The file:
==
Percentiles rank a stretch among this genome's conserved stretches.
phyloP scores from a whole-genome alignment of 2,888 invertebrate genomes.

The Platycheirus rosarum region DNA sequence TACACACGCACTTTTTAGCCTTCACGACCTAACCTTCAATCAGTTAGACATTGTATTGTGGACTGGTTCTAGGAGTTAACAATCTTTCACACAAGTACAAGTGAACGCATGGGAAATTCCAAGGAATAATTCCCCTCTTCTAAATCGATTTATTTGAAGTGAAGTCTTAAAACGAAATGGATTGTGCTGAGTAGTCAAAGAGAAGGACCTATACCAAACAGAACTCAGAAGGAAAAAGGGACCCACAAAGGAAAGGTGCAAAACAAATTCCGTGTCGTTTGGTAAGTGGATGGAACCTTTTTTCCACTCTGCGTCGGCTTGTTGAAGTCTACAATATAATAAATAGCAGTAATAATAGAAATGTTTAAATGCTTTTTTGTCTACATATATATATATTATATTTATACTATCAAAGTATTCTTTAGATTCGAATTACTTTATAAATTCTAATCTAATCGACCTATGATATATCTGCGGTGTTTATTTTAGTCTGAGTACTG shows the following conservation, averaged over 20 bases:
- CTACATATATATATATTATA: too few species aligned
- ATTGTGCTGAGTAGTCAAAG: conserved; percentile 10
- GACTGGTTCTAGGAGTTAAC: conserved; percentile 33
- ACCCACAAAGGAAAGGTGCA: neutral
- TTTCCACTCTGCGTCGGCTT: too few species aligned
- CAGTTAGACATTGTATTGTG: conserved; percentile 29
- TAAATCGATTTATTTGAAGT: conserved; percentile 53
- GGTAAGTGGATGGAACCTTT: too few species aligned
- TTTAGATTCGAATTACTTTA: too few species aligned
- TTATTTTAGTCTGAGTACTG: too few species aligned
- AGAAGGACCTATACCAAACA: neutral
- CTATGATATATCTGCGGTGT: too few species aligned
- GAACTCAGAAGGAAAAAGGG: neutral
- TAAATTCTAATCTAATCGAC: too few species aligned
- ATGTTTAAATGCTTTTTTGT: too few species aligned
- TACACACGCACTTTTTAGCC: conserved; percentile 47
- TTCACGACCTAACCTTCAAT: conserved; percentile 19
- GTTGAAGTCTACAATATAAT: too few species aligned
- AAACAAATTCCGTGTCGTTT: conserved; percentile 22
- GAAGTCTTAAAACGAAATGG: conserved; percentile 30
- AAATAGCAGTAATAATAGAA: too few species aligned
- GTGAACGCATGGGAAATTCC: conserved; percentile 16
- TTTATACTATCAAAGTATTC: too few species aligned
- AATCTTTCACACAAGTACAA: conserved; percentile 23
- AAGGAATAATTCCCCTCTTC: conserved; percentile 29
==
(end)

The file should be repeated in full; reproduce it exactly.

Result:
Percentiles rank a stretch among this genome's conserved stretches.
phyloP scores from a whole-genome alignment of 2,888 invertebrate genomes.

The Platycheirus rosarum region DNA sequence TACACACGCACTTTTTAGCCTTCACGACCTAACCTTCAATCAGTTAGACATTGTATTGTGGACTGGTTCTAGGAGTTAACAATCTTTCACACAAGTACAAGTGAACGCATGGGAAATTCCAAGGAATAATTCCCCTCTTCTAAATCGATTTATTTGAAGTGAAGTCTTAAAACGAAATGGATTGTGCTGAGTAGTCAAAGAGAAGGACCTATACCAAACAGAACTCAGAAGGAAAAAGGGACCCACAAAGGAAAGGTGCAAAACAAATTCCGTGTCGTTTGGTAAGTGGATGGAACCTTTTTTCCACTCTGCGTCGGCTTGTTGAAGTCTACAATATAATAAATAGCAGTAATAATAGAAATGTTTAAATGCTTTTTTGTCTACATATATATATATTATATTTATACTATCAAAGTATTCTTTAGATTCGAATTACTTTATAAATTCTAATCTAATCGACCTATGATATATCTGCGGTGTTTATTTTAGTCTGAGTACTG shows the following conservation, averaged over 20 bases:
- CTACATATATATATATTATA: too few species aligned
- ATTGTGCTGAGTAGTCAAAG: conserved; percentile 10
- GACTGGTTCTAGGAGTTAAC: conserved; percentile 33
- ACCCACAAAGGAAAGGTGCA: neutral
- TTTCCACTCTGCGTCGGCTT: too few species aligned
- CAGTTAGACATTGTATTGTG: conserved; percentile 29
- TAAATCGATTTATTTGAAGT: conserved; percentile 53
- GGTAAGTGGATGGAACCTTT: too few species aligned
- TTTAGATTCGAATTACTTTA: too few species aligned
- TTATTTTAGTCTGAGTACTG: too few species aligned
- AGAAGGACCTATACCAAACA: neutral
- CTATGATATATCTGCGGTGT: too few species aligned
- GAACTCAGAAGGAAAAAGGG: neutral
- TAAATTCTAATCTAATCGAC: too few species aligned
- ATGTTTAAATGCTTTTTTGT: too few species aligned
- TACACACGCACTTTTTAGCC: conserved; percentile 47
- TTCACGACCTAACCTTCAAT: conserved; percentile 19
- GTTGAAGTCTACAATATAAT: too few species aligned
- AAACAAATTCCGTGTCGTTT: conserved; percentile 22
- GAAGTCTTAAAACGAAATGG: conserved; percentile 30
- AAATAGCAGTAATAATAGAA: too few species aligned
- GTGAACGCATGGGAAATTCC: conserved; percentile 16
- TTTATACTATCAAAGTATTC: too few species aligned
- AATCTTTCACACAAGTACAA: conserved; percentile 23
- AAGGAATAATTCCCCTCTTC: conserved; percentile 29